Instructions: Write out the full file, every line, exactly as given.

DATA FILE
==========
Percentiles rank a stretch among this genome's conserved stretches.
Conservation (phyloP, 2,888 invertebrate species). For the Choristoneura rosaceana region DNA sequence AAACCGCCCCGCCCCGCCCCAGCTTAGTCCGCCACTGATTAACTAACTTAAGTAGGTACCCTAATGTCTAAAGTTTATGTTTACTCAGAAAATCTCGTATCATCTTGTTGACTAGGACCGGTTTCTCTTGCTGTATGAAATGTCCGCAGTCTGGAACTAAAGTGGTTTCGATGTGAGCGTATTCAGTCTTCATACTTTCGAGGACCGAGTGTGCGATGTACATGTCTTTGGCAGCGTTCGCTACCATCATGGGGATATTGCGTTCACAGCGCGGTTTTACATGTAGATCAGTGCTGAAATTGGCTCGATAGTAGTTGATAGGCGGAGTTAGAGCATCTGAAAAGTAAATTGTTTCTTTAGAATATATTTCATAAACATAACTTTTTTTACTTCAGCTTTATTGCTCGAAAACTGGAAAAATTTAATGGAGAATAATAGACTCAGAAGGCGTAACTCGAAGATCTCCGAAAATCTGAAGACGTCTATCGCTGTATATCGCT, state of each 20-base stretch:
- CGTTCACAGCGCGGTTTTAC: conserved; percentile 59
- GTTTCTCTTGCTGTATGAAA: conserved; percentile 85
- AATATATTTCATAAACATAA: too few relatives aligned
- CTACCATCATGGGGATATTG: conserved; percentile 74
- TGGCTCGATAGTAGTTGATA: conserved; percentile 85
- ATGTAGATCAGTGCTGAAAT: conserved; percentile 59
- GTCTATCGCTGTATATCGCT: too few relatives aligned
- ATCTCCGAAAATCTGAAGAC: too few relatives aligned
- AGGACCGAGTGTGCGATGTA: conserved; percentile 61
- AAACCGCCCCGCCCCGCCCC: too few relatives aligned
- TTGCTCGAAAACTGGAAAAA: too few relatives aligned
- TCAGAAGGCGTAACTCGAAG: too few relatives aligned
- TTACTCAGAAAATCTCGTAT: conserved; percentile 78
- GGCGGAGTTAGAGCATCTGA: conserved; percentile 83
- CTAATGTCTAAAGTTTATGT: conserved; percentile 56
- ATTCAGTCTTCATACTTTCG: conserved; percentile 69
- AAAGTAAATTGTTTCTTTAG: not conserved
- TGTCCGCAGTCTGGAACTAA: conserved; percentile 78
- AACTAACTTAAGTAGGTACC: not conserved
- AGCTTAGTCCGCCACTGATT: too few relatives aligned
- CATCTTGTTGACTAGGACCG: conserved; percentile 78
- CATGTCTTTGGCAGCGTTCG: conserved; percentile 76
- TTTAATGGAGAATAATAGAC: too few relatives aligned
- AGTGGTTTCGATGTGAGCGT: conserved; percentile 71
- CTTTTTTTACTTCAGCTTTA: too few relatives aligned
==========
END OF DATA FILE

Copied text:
Percentiles rank a stretch among this genome's conserved stretches.
Conservation (phyloP, 2,888 invertebrate species). For the Choristoneura rosaceana region DNA sequence AAACCGCCCCGCCCCGCCCCAGCTTAGTCCGCCACTGATTAACTAACTTAAGTAGGTACCCTAATGTCTAAAGTTTATGTTTACTCAGAAAATCTCGTATCATCTTGTTGACTAGGACCGGTTTCTCTTGCTGTATGAAATGTCCGCAGTCTGGAACTAAAGTGGTTTCGATGTGAGCGTATTCAGTCTTCATACTTTCGAGGACCGAGTGTGCGATGTACATGTCTTTGGCAGCGTTCGCTACCATCATGGGGATATTGCGTTCACAGCGCGGTTTTACATGTAGATCAGTGCTGAAATTGGCTCGATAGTAGTTGATAGGCGGAGTTAGAGCATCTGAAAAGTAAATTGTTTCTTTAGAATATATTTCATAAACATAACTTTTTTTACTTCAGCTTTATTGCTCGAAAACTGGAAAAATTTAATGGAGAATAATAGACTCAGAAGGCGTAACTCGAAGATCTCCGAAAATCTGAAGACGTCTATCGCTGTATATCGCT, state of each 20-base stretch:
- CGTTCACAGCGCGGTTTTAC: conserved; percentile 59
- GTTTCTCTTGCTGTATGAAA: conserved; percentile 85
- AATATATTTCATAAACATAA: too few relatives aligned
- CTACCATCATGGGGATATTG: conserved; percentile 74
- TGGCTCGATAGTAGTTGATA: conserved; percentile 85
- ATGTAGATCAGTGCTGAAAT: conserved; percentile 59
- GTCTATCGCTGTATATCGCT: too few relatives aligned
- ATCTCCGAAAATCTGAAGAC: too few relatives aligned
- AGGACCGAGTGTGCGATGTA: conserved; percentile 61
- AAACCGCCCCGCCCCGCCCC: too few relatives aligned
- TTGCTCGAAAACTGGAAAAA: too few relatives aligned
- TCAGAAGGCGTAACTCGAAG: too few relatives aligned
- TTACTCAGAAAATCTCGTAT: conserved; percentile 78
- GGCGGAGTTAGAGCATCTGA: conserved; percentile 83
- CTAATGTCTAAAGTTTATGT: conserved; percentile 56
- ATTCAGTCTTCATACTTTCG: conserved; percentile 69
- AAAGTAAATTGTTTCTTTAG: not conserved
- TGTCCGCAGTCTGGAACTAA: conserved; percentile 78
- AACTAACTTAAGTAGGTACC: not conserved
- AGCTTAGTCCGCCACTGATT: too few relatives aligned
- CATCTTGTTGACTAGGACCG: conserved; percentile 78
- CATGTCTTTGGCAGCGTTCG: conserved; percentile 76
- TTTAATGGAGAATAATAGAC: too few relatives aligned
- AGTGGTTTCGATGTGAGCGT: conserved; percentile 71
- CTTTTTTTACTTCAGCTTTA: too few relatives aligned